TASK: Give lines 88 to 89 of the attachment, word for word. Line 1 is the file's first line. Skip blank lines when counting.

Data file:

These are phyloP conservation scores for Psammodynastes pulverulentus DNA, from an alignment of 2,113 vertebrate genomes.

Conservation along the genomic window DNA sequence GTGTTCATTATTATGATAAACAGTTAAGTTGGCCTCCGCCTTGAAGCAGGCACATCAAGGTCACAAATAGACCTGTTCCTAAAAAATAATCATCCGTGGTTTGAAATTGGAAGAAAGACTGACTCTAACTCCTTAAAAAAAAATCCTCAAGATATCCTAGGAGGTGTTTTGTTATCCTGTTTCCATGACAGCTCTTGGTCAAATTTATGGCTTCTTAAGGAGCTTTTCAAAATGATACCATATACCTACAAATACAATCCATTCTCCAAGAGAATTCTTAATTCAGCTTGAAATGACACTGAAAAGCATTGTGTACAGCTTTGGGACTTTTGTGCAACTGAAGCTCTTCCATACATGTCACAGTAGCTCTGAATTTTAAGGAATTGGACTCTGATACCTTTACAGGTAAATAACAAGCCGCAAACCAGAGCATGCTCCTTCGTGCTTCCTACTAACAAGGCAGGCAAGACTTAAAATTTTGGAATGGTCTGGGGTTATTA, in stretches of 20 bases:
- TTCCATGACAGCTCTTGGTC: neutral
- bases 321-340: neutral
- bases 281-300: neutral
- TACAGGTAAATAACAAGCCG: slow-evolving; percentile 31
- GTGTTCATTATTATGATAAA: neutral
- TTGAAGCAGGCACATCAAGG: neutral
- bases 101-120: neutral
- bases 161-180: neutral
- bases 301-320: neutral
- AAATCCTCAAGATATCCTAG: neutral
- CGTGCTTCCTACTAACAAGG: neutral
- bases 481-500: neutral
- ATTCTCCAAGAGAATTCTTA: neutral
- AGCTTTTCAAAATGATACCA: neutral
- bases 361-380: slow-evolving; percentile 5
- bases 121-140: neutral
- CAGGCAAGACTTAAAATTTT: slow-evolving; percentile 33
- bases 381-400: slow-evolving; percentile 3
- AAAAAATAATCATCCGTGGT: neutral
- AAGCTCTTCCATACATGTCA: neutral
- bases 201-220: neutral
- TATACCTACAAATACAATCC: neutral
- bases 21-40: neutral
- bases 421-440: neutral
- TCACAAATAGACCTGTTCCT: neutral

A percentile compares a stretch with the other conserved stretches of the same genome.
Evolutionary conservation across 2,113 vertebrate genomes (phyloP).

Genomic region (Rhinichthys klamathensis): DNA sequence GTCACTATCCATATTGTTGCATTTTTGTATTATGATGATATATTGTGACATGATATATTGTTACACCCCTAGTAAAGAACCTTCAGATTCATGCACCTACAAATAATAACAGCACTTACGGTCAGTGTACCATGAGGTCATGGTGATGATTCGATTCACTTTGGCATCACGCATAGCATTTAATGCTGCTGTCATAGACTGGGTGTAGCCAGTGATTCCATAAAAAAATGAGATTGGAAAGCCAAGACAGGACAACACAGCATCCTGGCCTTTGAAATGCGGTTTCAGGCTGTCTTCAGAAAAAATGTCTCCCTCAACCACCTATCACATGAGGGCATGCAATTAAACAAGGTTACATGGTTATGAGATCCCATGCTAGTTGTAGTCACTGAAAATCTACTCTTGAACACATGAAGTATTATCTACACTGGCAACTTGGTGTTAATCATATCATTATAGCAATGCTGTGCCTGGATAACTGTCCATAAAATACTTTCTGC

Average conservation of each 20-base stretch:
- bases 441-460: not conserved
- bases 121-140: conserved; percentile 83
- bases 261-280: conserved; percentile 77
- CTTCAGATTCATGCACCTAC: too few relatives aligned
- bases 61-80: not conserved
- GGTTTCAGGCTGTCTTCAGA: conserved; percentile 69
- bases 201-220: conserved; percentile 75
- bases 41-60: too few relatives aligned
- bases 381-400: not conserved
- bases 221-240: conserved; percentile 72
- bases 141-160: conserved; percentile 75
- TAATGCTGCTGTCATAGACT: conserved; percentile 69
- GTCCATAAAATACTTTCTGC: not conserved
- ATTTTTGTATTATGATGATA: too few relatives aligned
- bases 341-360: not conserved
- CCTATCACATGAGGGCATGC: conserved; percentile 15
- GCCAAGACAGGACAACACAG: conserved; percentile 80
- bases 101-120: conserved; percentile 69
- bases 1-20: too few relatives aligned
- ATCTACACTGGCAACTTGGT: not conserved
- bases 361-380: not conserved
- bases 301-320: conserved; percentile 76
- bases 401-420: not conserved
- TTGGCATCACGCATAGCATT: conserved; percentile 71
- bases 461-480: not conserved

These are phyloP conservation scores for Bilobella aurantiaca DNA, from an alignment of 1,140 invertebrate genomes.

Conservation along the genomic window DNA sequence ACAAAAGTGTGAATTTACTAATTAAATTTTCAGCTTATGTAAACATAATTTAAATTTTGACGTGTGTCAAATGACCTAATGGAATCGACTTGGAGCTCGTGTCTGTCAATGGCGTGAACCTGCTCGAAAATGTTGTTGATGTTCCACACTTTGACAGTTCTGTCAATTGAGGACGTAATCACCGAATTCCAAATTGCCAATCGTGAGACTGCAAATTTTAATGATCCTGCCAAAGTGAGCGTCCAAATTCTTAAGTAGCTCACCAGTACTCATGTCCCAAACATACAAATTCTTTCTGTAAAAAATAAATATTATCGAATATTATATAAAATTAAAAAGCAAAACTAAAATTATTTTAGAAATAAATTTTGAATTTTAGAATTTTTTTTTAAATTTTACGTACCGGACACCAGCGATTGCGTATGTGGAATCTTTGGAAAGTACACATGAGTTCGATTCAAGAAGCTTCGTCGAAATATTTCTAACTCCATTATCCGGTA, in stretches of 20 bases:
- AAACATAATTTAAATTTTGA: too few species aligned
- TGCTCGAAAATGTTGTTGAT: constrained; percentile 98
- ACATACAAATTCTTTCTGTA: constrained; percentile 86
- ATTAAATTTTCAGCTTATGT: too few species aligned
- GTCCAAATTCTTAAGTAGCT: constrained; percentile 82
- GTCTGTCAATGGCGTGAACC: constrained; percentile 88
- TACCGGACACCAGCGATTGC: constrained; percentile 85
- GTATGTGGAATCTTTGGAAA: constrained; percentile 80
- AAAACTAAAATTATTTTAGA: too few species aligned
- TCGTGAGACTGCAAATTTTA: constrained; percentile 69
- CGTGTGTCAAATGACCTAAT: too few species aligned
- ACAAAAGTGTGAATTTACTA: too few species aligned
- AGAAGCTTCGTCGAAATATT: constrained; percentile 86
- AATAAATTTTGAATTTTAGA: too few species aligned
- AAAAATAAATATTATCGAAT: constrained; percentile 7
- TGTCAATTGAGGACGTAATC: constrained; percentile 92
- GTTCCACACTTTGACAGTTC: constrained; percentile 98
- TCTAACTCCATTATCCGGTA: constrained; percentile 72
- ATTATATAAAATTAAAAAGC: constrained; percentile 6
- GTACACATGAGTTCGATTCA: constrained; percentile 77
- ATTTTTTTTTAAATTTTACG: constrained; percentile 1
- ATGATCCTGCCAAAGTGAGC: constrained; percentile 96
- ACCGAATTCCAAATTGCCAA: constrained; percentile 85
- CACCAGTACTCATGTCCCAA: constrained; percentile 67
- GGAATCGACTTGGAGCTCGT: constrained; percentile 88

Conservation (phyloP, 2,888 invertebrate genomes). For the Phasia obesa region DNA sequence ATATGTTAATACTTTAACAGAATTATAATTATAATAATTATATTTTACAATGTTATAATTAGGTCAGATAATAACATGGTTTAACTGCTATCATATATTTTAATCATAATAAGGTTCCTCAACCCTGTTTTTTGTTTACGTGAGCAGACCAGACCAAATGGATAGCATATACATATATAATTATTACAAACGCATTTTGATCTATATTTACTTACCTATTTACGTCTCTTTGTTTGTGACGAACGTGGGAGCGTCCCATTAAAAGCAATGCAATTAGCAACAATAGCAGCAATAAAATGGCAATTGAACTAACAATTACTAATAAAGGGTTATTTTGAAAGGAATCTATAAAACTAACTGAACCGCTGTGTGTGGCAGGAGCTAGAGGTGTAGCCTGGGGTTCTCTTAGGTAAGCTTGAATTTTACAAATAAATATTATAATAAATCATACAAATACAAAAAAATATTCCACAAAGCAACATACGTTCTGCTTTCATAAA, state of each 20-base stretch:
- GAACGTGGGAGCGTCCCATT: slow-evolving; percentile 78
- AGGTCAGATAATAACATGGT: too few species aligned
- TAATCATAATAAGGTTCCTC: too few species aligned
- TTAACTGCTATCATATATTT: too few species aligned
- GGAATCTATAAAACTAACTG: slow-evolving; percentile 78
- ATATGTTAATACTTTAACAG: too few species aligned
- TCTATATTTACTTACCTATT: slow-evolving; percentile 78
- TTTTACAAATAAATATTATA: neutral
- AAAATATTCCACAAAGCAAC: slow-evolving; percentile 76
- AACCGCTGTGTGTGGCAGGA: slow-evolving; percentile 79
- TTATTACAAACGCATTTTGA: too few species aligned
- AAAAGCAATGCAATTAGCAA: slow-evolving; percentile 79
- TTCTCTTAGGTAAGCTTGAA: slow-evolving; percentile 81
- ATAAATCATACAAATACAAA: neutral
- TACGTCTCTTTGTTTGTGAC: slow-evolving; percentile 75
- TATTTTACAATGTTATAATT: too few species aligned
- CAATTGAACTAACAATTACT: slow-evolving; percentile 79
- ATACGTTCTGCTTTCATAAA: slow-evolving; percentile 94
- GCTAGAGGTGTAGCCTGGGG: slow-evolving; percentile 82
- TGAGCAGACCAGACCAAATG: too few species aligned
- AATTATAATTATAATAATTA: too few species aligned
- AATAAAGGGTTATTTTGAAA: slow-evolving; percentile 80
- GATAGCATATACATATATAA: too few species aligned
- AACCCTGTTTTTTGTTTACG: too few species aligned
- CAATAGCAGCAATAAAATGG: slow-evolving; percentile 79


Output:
- TTAACTGCTATCATATATTT: too few species aligned
- GGAATCTATAAAACTAACTG: slow-evolving; percentile 78